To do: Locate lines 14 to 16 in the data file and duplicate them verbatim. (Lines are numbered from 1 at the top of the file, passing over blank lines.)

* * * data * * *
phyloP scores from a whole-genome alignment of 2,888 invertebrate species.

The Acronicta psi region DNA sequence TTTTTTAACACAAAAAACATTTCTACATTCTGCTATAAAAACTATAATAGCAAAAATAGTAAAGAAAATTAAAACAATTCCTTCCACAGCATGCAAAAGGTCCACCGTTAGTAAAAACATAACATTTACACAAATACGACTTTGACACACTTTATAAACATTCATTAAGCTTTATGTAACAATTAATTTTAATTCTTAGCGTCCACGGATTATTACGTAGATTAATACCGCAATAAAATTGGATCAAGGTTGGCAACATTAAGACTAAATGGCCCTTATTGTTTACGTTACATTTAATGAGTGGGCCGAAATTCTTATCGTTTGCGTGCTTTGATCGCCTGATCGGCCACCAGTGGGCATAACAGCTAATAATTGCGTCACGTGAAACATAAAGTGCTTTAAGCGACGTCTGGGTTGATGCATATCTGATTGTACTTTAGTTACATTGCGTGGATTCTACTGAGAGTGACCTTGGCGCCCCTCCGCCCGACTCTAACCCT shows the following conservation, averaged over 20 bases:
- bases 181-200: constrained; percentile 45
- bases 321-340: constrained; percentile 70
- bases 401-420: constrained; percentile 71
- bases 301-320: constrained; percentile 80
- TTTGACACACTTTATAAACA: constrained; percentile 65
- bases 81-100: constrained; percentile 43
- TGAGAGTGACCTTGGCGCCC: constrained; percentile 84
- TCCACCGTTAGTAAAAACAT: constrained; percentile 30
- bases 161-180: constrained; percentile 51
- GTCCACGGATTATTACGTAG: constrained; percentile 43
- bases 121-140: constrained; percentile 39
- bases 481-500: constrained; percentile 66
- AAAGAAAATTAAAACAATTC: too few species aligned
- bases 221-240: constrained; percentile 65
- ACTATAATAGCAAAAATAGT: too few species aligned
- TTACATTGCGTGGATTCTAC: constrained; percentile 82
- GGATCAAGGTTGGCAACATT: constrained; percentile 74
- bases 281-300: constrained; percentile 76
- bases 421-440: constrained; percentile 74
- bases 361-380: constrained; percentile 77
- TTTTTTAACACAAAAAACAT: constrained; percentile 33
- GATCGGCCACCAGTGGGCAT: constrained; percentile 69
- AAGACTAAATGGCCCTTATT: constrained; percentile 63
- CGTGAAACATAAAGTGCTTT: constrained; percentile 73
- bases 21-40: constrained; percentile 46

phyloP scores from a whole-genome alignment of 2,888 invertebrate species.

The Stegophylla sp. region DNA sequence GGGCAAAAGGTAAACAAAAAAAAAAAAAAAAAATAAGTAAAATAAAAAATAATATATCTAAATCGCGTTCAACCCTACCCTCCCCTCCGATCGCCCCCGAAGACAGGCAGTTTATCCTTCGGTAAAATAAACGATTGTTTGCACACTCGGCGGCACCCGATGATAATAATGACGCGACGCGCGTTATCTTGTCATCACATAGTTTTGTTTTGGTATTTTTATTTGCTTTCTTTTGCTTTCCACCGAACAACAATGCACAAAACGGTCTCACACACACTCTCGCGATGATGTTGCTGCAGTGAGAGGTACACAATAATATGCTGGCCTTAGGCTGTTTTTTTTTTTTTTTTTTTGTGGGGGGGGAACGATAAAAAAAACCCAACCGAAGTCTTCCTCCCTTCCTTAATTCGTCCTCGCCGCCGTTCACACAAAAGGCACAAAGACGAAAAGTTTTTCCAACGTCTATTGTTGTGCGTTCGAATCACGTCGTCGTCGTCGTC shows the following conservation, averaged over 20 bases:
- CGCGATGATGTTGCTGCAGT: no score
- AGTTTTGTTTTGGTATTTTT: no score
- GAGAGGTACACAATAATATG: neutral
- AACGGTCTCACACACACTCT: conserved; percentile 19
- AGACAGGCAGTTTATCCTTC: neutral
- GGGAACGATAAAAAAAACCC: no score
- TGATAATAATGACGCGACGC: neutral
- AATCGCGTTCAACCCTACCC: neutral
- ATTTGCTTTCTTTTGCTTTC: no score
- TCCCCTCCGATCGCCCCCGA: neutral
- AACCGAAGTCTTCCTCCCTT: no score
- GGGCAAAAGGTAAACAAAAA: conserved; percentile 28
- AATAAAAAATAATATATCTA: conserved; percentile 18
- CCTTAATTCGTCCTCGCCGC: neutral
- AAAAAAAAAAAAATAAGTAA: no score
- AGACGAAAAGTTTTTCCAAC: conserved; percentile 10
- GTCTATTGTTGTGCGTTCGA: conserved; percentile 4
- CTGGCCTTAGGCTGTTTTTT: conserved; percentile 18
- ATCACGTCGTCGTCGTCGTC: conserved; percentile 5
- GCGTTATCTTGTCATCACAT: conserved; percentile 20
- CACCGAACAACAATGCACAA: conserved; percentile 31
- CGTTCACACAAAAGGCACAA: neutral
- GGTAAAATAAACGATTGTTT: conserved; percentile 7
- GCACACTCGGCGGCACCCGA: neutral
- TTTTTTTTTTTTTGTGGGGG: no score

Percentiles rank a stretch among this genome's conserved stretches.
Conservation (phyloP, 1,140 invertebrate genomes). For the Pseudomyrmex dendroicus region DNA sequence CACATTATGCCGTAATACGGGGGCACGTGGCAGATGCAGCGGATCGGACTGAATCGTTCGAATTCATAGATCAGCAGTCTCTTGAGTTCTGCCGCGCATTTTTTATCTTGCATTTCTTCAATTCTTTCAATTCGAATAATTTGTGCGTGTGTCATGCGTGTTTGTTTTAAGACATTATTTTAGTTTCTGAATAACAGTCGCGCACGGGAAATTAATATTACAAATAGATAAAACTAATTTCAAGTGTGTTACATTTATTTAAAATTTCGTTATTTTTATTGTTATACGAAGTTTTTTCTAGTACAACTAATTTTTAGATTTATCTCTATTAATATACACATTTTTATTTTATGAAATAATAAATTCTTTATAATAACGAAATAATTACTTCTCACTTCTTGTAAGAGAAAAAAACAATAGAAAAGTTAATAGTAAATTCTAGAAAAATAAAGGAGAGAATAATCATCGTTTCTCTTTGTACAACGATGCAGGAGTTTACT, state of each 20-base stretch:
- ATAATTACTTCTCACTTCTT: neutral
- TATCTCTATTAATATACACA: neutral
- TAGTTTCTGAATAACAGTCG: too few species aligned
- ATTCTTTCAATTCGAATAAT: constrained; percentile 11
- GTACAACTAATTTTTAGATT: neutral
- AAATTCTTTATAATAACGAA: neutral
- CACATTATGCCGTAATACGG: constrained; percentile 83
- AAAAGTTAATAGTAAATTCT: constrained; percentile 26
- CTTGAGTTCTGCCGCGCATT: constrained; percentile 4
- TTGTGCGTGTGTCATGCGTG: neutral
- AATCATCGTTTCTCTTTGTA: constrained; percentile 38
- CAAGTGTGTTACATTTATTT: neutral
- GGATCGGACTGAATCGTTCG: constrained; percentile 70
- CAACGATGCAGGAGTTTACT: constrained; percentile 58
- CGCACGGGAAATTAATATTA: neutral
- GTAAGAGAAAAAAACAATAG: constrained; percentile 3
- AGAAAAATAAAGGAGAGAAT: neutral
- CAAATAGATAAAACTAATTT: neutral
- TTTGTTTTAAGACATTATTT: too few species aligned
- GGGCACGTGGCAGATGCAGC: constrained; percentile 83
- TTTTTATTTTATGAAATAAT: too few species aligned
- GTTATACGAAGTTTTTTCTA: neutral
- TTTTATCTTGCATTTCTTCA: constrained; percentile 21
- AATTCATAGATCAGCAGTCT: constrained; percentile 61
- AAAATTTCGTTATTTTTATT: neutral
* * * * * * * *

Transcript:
- bases 481-500: constrained; percentile 66
- AAAGAAAATTAAAACAATTC: too few species aligned
- bases 221-240: constrained; percentile 65